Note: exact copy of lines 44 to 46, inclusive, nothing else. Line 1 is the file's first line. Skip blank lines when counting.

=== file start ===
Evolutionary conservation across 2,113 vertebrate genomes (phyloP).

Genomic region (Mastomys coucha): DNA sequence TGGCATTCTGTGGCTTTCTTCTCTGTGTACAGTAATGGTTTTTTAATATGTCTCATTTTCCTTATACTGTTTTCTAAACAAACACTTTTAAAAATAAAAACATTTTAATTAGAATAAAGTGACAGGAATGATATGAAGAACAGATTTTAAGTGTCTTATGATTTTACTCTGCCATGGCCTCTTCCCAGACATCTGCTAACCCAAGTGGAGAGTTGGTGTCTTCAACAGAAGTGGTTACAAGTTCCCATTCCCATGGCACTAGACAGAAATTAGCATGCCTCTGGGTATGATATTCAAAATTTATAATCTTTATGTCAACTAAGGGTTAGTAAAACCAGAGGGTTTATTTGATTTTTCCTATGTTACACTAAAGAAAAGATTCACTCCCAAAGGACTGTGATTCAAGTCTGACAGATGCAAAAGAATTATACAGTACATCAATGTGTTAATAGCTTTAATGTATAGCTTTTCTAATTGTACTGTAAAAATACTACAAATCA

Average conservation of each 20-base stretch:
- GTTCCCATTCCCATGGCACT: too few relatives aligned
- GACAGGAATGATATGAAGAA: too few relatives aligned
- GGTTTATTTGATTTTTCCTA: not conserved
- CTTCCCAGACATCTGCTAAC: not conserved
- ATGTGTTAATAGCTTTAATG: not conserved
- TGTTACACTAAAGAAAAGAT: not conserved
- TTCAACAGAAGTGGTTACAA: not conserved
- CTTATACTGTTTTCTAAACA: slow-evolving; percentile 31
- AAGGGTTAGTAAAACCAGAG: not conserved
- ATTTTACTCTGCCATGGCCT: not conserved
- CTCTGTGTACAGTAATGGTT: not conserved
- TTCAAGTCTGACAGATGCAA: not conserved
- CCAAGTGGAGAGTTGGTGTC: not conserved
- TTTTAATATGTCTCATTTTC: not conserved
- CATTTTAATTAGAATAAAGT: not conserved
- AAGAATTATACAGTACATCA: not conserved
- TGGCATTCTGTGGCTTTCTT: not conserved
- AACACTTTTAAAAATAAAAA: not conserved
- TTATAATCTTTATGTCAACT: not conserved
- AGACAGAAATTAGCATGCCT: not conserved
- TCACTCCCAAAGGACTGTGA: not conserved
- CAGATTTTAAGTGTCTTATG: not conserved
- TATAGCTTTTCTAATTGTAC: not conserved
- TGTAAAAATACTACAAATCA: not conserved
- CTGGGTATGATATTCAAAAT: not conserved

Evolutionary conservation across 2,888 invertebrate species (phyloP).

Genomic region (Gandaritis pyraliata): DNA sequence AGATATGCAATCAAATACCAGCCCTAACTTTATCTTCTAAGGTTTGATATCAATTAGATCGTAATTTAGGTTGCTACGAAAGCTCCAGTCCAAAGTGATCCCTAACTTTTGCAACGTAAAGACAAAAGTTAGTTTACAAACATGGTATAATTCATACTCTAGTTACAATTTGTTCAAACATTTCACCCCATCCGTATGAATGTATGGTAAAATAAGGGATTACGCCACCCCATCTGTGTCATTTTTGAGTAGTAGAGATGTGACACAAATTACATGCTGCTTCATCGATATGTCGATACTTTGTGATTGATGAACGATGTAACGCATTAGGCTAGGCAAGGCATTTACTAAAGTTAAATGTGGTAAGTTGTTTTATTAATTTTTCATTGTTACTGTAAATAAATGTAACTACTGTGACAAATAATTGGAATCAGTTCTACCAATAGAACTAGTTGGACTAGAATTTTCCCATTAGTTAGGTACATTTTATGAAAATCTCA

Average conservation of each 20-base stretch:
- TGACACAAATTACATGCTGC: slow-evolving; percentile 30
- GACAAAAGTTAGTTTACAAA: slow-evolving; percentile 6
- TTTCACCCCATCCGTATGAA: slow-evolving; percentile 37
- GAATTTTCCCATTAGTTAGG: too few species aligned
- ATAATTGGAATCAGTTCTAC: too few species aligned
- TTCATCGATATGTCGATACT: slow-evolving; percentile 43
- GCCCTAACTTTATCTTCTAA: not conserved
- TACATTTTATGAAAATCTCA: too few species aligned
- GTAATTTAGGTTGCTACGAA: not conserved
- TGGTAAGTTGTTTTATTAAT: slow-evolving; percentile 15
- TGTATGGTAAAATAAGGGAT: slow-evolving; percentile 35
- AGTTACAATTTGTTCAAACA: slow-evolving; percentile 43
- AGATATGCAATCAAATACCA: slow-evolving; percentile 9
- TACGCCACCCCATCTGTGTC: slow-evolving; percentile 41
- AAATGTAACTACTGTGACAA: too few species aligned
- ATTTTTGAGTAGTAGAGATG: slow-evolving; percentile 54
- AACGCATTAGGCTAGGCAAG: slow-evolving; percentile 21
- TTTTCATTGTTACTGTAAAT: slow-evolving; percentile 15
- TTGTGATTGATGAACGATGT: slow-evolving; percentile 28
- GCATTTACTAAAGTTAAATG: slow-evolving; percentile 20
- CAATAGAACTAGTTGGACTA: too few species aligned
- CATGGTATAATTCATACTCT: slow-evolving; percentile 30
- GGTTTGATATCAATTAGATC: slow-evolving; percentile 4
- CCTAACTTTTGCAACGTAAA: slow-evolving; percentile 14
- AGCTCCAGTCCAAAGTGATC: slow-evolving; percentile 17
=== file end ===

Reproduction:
- AGATATGCAATCAAATACCA: slow-evolving; percentile 9
- TACGCCACCCCATCTGTGTC: slow-evolving; percentile 41
- AAATGTAACTACTGTGACAA: too few species aligned